You are not currently logged in.
Access JSTOR through your library or other institution:
If You Use a Screen ReaderThis content is available through Read Online (Free) program, which relies on page scans. Since scans are not currently available to screen readers, please contact JSTOR User Support for access. We'll provide a PDF copy for your screen reader.
Field Bindweed Control with Cultivation, Cropping, and Chemicals
Lyle A. Derscheid, J. F. Stritzke and Wayne G. Wright
Vol. 18, No. 5 (Sep., 1970), pp. 590-596
Stable URL: http://www.jstor.org/stable/4041882
Page Count: 7
Since scans are not currently available to screen readers, please contact JSTOR User Support for access. We'll provide a PDF copy for your screen reader.
Preview not available
Various combinations of crops, herbicides, and tillage were evaluated for field bindweed (Convolvulus arvensis L.) control in western South Dakota. Four crop rotations (continuous wheat (Triticum aestivum L.), wheat-fallow, wheat-sorghum (Sorghum vulgare Pers.), and wheat-sorghum-fallow) were modified by the application of (2,4-dichlorophenoxy)acetic acid (2,4-D) and/or the use of post-harvest tillage. Intensive cultivation and 2,4-D treatment were used to aid in the control of field bindweed in forage crops grown on a long-term basis and in conjunction with small grain rotations. Treatment with 2,4-D in a grain crop and with non-selective herbicides after harvest were tested. Crops were planted the succeeding 2 or 3 years and observed for effect of chemical residue. The established plants could be essentially eliminated while utilizing adapted crop rotations. The use of 2,4-D alone or in combination with cultivation made it possible to reduce the stand of field bindweed (20.7 to 22.2 shoots/sq yd) 90% or more in 3 years in all rotations. A 3/4-lb/A rate of 2,4-D in June prevented seed production, killed susceptible plants, and weakened the remaining plants, but a follow-up treatment of 2,4-D in the fall, post-harvest cultivation, or post-harvest treatment with herbicides such as 2,3,6-trichlorobenzoic acid (2,3,6-TBA), 3,6-dichloro-o-anisic acid (dicamba), or 4-amino-3,5,6-trichloropicolinic acid (picloram) was necessary to kill them.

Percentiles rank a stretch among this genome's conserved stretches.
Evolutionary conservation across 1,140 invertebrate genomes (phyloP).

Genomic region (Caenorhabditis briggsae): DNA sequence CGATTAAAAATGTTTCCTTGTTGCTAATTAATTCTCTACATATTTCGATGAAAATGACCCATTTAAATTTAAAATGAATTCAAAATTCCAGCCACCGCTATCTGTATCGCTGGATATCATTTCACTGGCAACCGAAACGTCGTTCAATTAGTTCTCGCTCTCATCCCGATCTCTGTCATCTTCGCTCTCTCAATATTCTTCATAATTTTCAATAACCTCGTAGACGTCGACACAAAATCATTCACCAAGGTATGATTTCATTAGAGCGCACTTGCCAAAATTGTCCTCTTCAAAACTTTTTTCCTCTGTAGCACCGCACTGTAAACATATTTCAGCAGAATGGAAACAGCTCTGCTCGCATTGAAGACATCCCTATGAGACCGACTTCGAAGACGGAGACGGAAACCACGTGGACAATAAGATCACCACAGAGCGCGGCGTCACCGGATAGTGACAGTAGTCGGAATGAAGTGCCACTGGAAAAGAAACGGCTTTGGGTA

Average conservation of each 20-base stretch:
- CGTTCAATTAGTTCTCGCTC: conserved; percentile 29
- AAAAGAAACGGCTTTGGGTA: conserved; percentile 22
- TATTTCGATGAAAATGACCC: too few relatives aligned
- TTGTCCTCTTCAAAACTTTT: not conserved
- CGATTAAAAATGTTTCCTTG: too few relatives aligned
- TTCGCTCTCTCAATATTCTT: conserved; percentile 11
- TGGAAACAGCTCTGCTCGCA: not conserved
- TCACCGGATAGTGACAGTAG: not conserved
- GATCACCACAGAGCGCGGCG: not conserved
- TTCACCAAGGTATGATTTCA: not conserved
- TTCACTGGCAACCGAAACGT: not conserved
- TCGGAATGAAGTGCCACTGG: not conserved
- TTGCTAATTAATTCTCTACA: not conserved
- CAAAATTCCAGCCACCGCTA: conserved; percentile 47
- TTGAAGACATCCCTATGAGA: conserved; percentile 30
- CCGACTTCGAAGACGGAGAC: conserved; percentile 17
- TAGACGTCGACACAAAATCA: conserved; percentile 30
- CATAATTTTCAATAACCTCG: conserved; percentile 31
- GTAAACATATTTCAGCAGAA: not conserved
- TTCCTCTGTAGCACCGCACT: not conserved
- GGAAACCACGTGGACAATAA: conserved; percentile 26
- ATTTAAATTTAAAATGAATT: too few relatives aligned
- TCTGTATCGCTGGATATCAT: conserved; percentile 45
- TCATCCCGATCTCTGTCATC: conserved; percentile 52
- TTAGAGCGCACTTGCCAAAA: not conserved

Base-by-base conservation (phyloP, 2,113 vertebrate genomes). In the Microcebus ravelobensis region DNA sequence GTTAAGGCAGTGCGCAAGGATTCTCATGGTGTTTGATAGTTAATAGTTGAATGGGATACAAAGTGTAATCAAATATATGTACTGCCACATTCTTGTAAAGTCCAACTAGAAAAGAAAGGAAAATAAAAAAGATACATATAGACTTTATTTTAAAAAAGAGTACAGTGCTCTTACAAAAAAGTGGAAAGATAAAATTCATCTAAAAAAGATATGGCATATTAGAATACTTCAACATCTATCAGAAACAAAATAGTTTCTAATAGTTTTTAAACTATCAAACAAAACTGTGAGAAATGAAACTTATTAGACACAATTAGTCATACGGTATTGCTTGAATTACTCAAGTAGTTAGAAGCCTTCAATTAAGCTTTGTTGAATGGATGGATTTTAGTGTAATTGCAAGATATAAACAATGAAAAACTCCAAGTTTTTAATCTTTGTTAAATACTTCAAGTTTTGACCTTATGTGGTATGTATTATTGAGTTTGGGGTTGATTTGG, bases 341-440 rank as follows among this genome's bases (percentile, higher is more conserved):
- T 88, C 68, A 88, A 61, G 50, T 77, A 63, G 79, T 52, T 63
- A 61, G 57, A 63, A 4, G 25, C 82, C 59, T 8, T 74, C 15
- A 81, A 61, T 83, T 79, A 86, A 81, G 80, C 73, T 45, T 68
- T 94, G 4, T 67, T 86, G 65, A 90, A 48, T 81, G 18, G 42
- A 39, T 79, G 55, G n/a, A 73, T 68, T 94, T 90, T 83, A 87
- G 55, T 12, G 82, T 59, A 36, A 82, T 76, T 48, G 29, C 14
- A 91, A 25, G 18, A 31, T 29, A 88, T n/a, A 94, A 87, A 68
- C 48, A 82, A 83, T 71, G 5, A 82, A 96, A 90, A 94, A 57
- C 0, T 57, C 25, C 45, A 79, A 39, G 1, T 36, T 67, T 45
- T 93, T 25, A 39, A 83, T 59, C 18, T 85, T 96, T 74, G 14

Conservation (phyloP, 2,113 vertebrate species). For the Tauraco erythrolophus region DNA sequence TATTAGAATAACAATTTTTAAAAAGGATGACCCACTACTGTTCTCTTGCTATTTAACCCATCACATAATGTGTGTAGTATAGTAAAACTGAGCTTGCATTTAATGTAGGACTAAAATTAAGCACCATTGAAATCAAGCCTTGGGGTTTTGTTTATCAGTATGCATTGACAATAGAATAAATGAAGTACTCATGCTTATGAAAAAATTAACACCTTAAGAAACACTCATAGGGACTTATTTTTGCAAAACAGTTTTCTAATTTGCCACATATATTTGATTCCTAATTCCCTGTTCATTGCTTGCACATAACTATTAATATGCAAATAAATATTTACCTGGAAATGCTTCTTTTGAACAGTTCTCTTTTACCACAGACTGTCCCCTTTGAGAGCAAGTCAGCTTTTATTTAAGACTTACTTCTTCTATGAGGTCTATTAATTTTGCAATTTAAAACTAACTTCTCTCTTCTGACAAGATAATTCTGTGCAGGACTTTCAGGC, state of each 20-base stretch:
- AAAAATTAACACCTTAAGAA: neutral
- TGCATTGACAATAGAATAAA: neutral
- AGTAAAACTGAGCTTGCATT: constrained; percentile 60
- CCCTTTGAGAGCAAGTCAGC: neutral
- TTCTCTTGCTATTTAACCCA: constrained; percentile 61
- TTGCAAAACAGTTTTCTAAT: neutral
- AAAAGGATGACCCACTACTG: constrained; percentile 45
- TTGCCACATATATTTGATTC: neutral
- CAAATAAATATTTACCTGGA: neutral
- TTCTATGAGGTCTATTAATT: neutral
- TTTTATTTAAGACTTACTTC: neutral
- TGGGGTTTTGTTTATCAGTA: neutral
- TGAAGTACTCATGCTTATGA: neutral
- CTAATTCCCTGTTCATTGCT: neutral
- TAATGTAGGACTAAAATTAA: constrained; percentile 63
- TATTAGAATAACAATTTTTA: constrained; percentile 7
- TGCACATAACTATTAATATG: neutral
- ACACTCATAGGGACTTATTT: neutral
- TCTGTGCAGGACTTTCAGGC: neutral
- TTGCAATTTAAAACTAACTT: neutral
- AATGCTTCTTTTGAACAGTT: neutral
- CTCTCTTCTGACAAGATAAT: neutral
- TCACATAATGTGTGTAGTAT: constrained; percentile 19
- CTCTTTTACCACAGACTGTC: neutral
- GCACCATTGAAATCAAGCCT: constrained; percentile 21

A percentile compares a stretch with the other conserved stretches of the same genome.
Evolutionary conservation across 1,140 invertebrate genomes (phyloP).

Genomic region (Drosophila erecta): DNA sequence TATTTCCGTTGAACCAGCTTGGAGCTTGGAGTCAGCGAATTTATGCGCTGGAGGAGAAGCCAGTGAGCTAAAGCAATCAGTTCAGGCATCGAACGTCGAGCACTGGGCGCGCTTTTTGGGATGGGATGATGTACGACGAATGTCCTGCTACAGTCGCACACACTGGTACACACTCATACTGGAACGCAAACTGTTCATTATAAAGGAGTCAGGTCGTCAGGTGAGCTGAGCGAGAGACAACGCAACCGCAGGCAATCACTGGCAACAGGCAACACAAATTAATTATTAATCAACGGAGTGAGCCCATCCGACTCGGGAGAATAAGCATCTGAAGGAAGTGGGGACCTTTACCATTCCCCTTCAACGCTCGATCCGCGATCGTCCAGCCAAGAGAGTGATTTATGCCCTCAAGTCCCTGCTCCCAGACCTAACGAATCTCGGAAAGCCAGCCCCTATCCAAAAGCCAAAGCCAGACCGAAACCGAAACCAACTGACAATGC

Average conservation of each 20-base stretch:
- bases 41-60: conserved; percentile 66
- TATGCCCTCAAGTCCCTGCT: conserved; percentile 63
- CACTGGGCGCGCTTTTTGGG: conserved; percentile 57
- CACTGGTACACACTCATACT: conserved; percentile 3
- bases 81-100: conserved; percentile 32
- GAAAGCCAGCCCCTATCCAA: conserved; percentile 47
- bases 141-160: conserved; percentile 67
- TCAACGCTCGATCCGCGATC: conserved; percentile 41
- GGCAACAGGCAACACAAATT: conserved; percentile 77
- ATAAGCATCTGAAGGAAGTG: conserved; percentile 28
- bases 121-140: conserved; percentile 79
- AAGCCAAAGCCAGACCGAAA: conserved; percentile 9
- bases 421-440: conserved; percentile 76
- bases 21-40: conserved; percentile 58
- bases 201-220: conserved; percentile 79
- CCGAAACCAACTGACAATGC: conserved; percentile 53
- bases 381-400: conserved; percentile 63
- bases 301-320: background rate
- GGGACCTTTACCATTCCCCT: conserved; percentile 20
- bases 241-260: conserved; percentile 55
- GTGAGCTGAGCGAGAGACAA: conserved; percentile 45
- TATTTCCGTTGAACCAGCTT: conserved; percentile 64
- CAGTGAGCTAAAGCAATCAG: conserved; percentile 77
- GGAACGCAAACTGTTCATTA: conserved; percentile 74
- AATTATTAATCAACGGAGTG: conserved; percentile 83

Weed Science © 1970 Weed Science Society of America